Getting started

The garden when we moved in (but with a temporary loop of track to get into the spirit of things)

Planning the garden and the railway

This was to be our first garden railway so we discussed at length what we wanted from the space – for both the garden and the railway.

Planning the Garden

Although the railway was going to be the major feature of the garden we still wanted the space to be usable as a part of our home. Nikki loves plants and gardening so we wanted to ensure there was plenty of space for plants with interesting levels.

Having outdoor seating – a place to sit with a drink or with friends & family at a BBQ was also factored in and comfortable for uptown 8people to gather.

Finally, a pond with fish fed by a waterfall/cascade would add the sound of water, the hobby of fish-keeping and a scenic blend between a garden and a railway.

When we arrived the garden was paved with some plant borders. We decided to really start with a blank canvas and build everything up around that. If the space had been different, we would have considered building the railway into the existing garden which would have created fun and interesting constraints (much like the real thing).

Planning the Railway


We operate on the principle of “our railway, our rules” so don’t feel the need for things to be prototyping or 100% realistic. Generally, we have models of German and Swiss Narrow Gauge Steam Teams but we knew we’re open to anything we like. On the railway side of things I knew there were a few things that were important to me when thinking about the track plan.

The first was to have at least two continuous running lines that could be left unattended so we could enjoy the garden, company with friends or a BBQ without having to control the trains but still have a sense of movement. Coupled to this, we wanted to feel like the railway went somewhere so although they were going “roundy round” they would disappear and reappear somewhere else.

Second, we wanted to railway to be raised to aid viewing but still be a part of a garden. This also meant we could run trains directly in and out of the garage (for storage).

For a while I (Curtis) was unsure about running the layout on multiple levels because of getting the gradients (inclines/declines) right but realised multiple levels aided both multiple circuits and the disappearing effect.

From a technical perspective, we aimed to have a minimum curve radius of LGB R3 (a circle with a diameter of 2.4m / ~8ft) for reliability of running (trains generally don’t like curves) but also because had the space and to us it looks more elegant.

We’re lucky to have the space we do in the garden but with G-Scale that can be taken up quite easily. We worked through several drawings and ideas together and discussed the trade-offs of different designs.

Track Planning

One of the first things we did when moving into the house was measure the space we had available to us. It didn’t require any special equipment – just a tape measure and the notes app on our phone. This gave us the ability to use a track planning software to play around with different layout ideas before we purchased the track we needed.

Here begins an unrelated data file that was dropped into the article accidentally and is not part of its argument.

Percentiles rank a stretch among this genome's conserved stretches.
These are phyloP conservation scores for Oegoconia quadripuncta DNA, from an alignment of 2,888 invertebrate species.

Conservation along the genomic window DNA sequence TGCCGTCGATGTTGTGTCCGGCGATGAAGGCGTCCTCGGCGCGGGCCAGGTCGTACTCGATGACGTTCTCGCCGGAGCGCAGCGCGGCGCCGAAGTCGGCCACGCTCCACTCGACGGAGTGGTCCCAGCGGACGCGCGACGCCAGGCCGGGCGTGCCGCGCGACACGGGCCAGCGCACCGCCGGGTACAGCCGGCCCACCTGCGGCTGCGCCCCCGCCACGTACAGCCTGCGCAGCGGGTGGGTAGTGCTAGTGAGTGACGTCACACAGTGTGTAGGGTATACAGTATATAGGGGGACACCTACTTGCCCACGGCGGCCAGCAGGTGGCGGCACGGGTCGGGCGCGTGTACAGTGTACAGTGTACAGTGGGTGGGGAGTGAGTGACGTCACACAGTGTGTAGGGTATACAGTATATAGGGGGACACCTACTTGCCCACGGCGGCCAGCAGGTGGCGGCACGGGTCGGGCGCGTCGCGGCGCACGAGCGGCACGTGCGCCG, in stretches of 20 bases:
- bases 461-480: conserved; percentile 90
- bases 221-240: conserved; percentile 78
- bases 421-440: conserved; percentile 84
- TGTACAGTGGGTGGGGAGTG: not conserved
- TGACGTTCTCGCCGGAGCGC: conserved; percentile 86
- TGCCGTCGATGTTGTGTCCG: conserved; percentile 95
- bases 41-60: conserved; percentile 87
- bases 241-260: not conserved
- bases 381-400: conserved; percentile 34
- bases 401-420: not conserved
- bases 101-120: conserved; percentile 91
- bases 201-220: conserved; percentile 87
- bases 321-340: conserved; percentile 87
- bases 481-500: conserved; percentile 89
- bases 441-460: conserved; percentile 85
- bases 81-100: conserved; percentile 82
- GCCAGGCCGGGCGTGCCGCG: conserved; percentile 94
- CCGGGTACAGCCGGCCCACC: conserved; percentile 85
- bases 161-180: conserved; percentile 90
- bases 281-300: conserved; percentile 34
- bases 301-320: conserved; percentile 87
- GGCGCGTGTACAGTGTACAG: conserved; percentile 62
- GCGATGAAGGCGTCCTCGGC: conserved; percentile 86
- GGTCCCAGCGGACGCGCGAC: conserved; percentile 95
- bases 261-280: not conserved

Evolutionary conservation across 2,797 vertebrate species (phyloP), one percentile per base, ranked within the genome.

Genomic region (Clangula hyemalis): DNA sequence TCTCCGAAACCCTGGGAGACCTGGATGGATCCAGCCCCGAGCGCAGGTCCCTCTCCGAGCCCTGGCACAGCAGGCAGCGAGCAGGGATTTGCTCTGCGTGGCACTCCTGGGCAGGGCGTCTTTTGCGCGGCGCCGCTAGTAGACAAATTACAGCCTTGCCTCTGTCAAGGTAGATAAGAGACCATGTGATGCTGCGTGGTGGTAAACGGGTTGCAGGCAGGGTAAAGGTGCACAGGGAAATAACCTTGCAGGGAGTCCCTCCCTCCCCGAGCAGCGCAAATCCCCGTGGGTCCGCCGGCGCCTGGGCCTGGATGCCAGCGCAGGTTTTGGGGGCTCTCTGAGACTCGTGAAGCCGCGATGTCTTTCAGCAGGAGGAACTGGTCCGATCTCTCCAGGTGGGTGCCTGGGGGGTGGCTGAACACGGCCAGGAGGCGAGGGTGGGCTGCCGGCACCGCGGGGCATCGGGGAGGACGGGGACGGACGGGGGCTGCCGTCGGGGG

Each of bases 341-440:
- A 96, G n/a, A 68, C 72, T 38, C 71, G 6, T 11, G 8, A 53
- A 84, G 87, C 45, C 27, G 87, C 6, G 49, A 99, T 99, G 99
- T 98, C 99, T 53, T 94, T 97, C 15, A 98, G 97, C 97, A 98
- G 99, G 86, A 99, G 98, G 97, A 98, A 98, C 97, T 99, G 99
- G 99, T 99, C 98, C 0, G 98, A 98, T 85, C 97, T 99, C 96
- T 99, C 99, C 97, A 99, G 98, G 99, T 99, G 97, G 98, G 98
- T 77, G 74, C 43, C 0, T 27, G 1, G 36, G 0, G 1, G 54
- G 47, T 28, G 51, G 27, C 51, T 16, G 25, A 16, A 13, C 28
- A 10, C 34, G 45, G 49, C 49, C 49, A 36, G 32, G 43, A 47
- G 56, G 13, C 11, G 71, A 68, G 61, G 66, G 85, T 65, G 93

We use RailModeller Pro for track planning. It offers an amazing selection of libraries of G Scale track (23) including popular manufacturers such as LGB, Piko, TrainLine45 and Heyn 45mm.

When planning, we used a few different sources for inspiration and to discuss how we wanted things to come together.

YouTube was a big inspiration (especially the content on the Hornhausen channel) and we took the time to save videos of layouts we liked into a playlist. Other major sources were the Journal of the G Scale Society (a community with quarterly magazine) and the forum for both pictures, plans and discussions. Finally, we found a copy of an out of print copy of the LGB Track Plans and Technical Manual in PDF form on the Champex Linden website (scroll down).

The mocked up garden table can be seen in the background.
Nikki enjoying the sun while prototyping the layout. Note the chalk marking the proposed walls.

Together, all these sources and people gave us ideas to discuss together as a couple for what we wanted. Initial plans mostly had the railway running around the very outside of the garden in a dog bone style but Nikki suggested the large tear drop pushing out into the garden as a way of dividing up the space and facilitating the “disappearing” trains.

After several plans and iterations we started laying out track to see how the space would feel (it was also an excuse to get trains running). We had recently bough a new dining table so used the large flag box from that as a “mockup” of where the garden table would work. We also used chalk to mark where the raised beds and pond would be.


Curtis and our dog Poncho in the hole that eventually become the pond!
A view looking across the garden towards the pond from the garage after the first walls went in for the raised beds.

Laying the track

Useful Links

Rik’s Railway – Planning a Garden Railway – Rik’s site is an absolute wealth of information but this post in particular was key in helping us think about planning our railway.